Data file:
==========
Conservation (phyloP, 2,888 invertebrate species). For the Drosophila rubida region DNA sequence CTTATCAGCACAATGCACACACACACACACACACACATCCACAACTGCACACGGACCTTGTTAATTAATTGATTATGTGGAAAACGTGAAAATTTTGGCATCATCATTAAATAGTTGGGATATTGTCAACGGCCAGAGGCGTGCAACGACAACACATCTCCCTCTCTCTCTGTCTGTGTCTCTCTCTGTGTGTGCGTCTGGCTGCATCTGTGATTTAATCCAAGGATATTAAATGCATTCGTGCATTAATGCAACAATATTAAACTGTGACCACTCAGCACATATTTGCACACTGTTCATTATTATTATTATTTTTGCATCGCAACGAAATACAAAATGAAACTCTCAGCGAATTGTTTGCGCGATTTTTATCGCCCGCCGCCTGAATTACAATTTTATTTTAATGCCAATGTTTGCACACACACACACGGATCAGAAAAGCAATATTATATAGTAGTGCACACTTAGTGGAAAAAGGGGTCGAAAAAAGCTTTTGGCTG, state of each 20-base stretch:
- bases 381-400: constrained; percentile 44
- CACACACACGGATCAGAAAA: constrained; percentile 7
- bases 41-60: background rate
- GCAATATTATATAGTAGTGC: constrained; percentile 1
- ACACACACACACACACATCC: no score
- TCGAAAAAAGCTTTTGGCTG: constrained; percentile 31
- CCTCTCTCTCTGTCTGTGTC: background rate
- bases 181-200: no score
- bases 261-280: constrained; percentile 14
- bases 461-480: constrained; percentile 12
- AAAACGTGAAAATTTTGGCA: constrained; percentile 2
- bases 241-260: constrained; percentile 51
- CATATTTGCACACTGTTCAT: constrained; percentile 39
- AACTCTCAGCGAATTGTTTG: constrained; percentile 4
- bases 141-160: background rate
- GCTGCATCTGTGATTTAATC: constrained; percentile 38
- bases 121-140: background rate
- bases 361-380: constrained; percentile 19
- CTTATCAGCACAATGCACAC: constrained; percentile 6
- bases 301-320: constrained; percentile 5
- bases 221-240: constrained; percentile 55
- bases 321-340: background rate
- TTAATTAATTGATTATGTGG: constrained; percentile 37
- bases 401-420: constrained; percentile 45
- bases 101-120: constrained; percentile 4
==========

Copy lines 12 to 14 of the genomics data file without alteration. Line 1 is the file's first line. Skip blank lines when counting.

- AAAACGTGAAAATTTTGGCA: constrained; percentile 2
- bases 241-260: constrained; percentile 51
- CATATTTGCACACTGTTCAT: constrained; percentile 39